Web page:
Guyana v Mumbai Indians, CLT20 2010, Durban September 16, 2010

Mumbai stay alive after Pollard pummels Guyana

Mumbai Indians 184 for 4 (Pollard 72*, Tendulkar 48) beat Guyana 153 for 6 (Sarwan 46) by 31 runs
Scorecard and ball-by-ball details

Kieron Pollard played the sort of innings that has made him a multi-millionaire and the game's foremost Twenty20 freelancer to muscle Mumbai Indians to a victory that kept them alive in the Champions League. At a drizzly Kingsmead he hammered 72 off 30 to extract some revenge against Guyana, who knocked out his fancied home team Trinidad & Tobago in the semi-finals of the domestic Caribbean T20 tournament.

Mumbai seemed to have lost their way a touch after a solid 82-run opening stand between Sachin Tendulkar and Shikhar Dhawan, but the decision to push Pollard to No. 3 worked wonders. Pollard's nine sixes helped Mumbai loot 85 runs in the final five; Ambati Rayudu's contribution in a partnership of 53 was four.

Walking in at 82 for 1 in the 11th over, Pollard started slowly and watched Mumbai lose two wickets in the space of five deliveries. It was in the 16th over that he exploded, treating the Durban crowd to what seemed like extended highlights.

Christopher Barnwell was his first victim as two contrasting sixes flew over midwicket - one a brutal hit and the other an effortless flick. Devendra Bishoo, the legspinner who prised out three wickets in his first three overs, then had his figures damaged by a 19-run over. The debutant Paul Wintz was next up, one of his deliveries sent soaring into the second tier of the stands beyond long-on.

Esuan Crandon overpitched thrice in the 19th over and was dismissed each time over the leg side before Pollard capped the innings with a carefree clout over long-off. Guyana captain Ramnaresh Sarwan watched helplessly as the game slipped away, pursing his lips when Pollard started smashing the ball, then covering his face as the assault wore on.

Guyana weren't expecting such a tall target half-an-hour earlier when the Mumbai openers were around. Tendulkar made a substantial contribution but his batting lacked the usual grace. There were plenty of cross-batted heaves down the ground, and pulls from outside off. There were a few typical Tendulkar strokes too, like the stab in front of point off Crandon in the sixth over. At the other end, Dhawan was rarely troubled by the new-ball bowlers, who generally bowled a bit too short. He eased to 21 off 14, including a powerful pull over square leg for six, and Mumbai were at a comfortable 49 for 0 after the Powerplay.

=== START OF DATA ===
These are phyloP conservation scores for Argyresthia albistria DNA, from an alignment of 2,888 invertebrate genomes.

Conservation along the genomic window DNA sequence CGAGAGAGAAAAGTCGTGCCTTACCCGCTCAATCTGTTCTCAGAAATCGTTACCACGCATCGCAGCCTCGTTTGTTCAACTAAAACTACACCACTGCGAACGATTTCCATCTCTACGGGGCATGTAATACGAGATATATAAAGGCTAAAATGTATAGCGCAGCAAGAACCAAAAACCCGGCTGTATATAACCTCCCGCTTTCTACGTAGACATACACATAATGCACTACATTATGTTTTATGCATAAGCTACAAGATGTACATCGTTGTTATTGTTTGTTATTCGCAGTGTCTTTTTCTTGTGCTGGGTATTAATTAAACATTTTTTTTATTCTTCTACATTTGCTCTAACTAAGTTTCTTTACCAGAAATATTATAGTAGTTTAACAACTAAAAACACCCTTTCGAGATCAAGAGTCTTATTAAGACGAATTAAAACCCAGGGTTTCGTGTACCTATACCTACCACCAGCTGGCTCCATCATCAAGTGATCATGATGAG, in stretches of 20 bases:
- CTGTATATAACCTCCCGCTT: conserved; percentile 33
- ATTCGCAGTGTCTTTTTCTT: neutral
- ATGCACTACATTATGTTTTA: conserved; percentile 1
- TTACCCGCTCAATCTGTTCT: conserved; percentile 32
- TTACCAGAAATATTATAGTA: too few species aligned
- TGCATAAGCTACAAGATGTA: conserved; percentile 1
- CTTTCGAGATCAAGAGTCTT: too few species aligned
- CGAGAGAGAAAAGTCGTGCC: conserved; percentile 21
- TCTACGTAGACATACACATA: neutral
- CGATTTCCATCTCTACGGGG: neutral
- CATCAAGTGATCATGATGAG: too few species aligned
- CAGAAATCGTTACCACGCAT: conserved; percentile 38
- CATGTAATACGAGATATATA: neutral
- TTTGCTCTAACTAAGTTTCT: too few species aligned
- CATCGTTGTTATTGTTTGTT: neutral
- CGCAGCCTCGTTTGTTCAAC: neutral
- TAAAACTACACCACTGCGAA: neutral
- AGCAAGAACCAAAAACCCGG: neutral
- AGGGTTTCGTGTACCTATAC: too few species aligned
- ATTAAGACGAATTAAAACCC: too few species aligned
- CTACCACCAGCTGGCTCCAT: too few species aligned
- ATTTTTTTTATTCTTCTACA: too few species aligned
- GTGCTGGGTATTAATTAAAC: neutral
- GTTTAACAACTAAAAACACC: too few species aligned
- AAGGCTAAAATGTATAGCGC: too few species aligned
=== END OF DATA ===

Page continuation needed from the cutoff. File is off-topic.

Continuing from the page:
Instead of pushing on to the next gear, Mumbai's scoring slackened against the gentle medium-pace of Crandon and Barnwell. After two quiet overs, Tendulkar's batting started looking even more ungainly. He was dropped off successive deliveries in the ninth over - simple chances at long-on and deep square leg - and two overs later the ball just cleared short third man off an attempted mow to midwicket. He was finally dismissed after charging out and missing a short ball from Bishoo that turned past his attempted swipe towards wide long-on.

Mumbai only added 17 off the next four overs to move to 99 for 3 after 15. At the same stage in their innings, Guyana were 14 ahead but the chase rarely looked convincing. Mumbai's big-name bowlers were generous early on, half of Guyana's first 26 runs coming off wides.

Their openers fell cheaply, but Guyana's most experienced batsmen, Sarwan and Narsingh Deonarine, kept battling with a 46-run partnership for the third wicket. Sarwan repeatedly played what has become his signature Twenty20 stroke - the flat-batted swat down the ground to make 48, but could never keep pace with the required rate.

The rivalry between T&T and Guyana was most evident when Dwayne Bravo was bowling to Sarwan. In the 12th over, when Sarwan shaped for a big shot before deciding to not offer a stroke, Bravo gave him a mouthful, and there were more heated words between the pair at the end of the over.

That was also when Guyana's chances effectively ended as the asking-rate spiraled past 13. Their batsmen kept swinging but Guyana fell well short as no one was able to replicate Pollard's fireworks, showing why his bank balance will get a big boost when the next IPL auction rolls around.

Siddarth Ravindran is a sub-editor at Cricinfo